Socializers are friendly, enthusiastic ‘party-animals’ who like to be where the action is. They thrive on the admiration, acknowledgment and compliments that come with being in the limelight. Socializers just want to have fun. They are more relationship-oriented than task-oriented. Socializers would rather ‘schmooze’ with clients over lunch than work in the office.

The Socializer’s primary strengths are enthusiasm, charm, persuasiveness and warmth. They are idea-people and dreamers who excel at getting others excited about their vision. They are eternal optimists with an abundance of charisma. These qualities help them influence people and build alliances to accomplish their goals.

As wonderful as Socializers may sound, they do have their weaknesses: impatience, an aversion to being alone and a short attention span. Socializers are risk-takers who base many of their decisions on intuition, which is not inherently bad. When given only a little data, however, Socializers often exaggerate or make sweeping generalizations. Socializers are not inclined to verify information; they are more likely to assume someone else will do it.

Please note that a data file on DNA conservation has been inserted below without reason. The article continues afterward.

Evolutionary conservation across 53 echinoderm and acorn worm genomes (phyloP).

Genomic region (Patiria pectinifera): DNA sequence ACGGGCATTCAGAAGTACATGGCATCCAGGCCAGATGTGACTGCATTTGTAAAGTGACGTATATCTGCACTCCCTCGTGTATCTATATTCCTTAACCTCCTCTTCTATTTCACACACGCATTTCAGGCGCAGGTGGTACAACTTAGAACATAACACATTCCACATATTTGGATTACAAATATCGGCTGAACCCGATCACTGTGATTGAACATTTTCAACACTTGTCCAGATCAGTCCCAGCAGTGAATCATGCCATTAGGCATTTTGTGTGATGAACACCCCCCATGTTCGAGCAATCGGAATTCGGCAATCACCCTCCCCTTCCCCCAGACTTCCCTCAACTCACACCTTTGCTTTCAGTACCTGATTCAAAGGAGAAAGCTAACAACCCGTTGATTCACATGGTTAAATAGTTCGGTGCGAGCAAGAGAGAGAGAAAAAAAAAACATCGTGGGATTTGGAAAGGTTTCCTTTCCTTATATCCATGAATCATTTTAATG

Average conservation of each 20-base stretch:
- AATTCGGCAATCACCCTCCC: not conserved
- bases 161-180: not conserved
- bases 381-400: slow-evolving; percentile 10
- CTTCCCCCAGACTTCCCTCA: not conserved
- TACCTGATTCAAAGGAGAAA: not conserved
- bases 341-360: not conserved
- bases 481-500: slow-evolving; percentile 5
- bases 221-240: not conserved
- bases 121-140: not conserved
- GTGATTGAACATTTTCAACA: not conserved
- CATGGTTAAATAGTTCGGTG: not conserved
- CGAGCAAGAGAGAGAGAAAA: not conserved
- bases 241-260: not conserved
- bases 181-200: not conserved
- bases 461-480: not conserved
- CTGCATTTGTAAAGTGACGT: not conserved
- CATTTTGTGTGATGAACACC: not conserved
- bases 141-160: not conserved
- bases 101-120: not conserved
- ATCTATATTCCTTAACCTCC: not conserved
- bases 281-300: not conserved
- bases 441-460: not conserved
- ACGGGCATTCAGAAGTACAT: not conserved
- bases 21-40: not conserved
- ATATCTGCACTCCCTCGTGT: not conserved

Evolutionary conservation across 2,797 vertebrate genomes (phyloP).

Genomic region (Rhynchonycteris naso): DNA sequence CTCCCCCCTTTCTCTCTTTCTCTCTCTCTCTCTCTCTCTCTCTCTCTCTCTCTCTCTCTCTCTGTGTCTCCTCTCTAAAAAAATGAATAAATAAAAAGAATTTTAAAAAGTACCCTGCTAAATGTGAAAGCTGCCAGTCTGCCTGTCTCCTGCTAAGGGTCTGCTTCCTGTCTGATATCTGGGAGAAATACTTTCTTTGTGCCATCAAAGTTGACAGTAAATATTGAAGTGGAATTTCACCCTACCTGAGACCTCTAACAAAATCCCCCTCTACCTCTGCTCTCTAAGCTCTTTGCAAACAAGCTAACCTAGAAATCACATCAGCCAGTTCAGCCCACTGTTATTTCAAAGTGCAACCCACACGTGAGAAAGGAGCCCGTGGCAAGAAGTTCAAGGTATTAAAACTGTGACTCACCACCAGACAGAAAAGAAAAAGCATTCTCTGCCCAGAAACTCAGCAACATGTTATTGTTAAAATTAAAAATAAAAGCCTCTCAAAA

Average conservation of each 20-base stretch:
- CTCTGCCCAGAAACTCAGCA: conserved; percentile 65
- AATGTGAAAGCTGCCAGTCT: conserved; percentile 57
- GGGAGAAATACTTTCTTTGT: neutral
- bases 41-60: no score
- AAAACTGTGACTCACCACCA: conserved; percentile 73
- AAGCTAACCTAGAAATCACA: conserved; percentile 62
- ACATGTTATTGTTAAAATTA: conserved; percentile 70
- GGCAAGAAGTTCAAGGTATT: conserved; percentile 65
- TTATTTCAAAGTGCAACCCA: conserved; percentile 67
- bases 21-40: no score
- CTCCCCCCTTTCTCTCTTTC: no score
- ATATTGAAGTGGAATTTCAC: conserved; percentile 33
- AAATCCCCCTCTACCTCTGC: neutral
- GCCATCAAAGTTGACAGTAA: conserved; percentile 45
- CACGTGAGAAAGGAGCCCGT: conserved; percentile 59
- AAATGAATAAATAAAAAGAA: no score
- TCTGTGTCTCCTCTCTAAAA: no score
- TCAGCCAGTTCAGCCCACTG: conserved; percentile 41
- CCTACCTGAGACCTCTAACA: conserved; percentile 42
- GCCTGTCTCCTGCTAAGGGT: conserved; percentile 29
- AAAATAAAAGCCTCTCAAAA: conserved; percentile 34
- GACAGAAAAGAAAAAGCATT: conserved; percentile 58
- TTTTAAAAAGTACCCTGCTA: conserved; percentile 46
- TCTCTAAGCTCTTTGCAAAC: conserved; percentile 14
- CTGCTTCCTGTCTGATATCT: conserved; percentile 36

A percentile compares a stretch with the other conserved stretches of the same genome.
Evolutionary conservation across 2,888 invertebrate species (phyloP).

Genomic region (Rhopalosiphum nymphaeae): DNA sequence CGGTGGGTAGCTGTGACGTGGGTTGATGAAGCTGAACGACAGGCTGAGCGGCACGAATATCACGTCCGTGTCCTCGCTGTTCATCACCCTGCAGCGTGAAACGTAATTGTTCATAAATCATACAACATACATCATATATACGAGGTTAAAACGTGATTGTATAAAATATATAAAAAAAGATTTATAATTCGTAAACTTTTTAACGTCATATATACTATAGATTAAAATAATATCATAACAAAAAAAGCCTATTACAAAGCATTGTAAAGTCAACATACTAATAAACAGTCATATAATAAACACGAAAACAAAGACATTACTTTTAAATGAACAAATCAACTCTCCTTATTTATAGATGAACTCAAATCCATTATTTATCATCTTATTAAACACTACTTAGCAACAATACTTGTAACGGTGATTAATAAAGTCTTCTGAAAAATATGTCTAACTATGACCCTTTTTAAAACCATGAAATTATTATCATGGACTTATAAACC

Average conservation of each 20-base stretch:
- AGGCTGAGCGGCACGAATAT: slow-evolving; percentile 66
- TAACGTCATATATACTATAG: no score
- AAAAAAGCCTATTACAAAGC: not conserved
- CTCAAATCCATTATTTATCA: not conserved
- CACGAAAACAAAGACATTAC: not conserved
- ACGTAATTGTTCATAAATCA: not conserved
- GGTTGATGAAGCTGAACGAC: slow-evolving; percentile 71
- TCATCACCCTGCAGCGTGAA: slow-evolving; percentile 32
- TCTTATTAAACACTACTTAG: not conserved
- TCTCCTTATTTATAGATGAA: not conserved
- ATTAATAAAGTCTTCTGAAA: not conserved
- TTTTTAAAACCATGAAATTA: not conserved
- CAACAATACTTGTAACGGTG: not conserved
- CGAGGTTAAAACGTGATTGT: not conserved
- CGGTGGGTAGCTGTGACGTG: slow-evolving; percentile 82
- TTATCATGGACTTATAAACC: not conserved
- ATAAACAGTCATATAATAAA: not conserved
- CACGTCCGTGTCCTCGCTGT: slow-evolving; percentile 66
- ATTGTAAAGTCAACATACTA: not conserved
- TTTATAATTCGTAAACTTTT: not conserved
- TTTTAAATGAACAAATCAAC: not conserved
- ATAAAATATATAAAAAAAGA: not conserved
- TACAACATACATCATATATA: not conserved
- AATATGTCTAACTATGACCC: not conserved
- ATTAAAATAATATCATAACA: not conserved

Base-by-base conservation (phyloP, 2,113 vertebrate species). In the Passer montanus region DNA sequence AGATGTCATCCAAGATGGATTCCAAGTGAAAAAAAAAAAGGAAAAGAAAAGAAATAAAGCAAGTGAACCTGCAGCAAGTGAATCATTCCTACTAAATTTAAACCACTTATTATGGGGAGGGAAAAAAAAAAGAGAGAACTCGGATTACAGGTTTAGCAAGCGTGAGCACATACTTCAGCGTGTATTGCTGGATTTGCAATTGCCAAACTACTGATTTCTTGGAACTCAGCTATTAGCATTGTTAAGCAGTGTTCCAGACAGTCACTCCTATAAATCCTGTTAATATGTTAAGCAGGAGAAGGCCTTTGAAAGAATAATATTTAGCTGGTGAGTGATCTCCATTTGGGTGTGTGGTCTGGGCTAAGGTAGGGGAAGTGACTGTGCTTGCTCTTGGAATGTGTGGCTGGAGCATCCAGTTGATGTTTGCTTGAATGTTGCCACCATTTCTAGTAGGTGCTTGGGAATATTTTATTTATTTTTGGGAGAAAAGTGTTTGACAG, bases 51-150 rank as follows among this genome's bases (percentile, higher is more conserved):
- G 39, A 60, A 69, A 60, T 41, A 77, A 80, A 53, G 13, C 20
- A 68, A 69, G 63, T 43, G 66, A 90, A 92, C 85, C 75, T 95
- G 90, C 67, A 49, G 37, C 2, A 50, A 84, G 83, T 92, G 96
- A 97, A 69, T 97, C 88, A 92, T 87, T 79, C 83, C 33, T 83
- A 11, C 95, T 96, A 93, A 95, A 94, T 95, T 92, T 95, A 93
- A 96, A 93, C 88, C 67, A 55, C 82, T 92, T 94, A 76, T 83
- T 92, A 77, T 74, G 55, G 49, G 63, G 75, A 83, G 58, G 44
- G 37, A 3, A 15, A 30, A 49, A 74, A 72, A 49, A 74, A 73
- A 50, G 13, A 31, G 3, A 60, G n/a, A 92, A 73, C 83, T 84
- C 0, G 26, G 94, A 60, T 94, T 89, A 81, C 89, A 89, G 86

Recognizing and adapting to Socializers
At work, Socializers’ offices are inviting to visitors. Their walls are covered with symbols of recognition, including photographs with celebrities or high profile executives. Their choice of art is upbeat and stimulating. They are outgoing, friendly and will often come from behind their desks to sit and talk. Conversationally, Socializers focus on themselves. They are enthusiastic and have a penchant for story telling. It is always obvious that Socializers would rather chat than get down to business.

How should you treat Socializers? Socializers thrive on personal recognition, so pour it on sincerely. Support their ideas, goals, opinions and dreams. Try not to argue with their pie-in-the-sky visions; get excited about them.

Socializers are social butterflies, so be ready to flutter around with them. A strong presence, stimulating and entertaining conversation, jokes and liveliness will win them over. They are people-oriented, so give them time to socialize. Avoid rushing into tasks.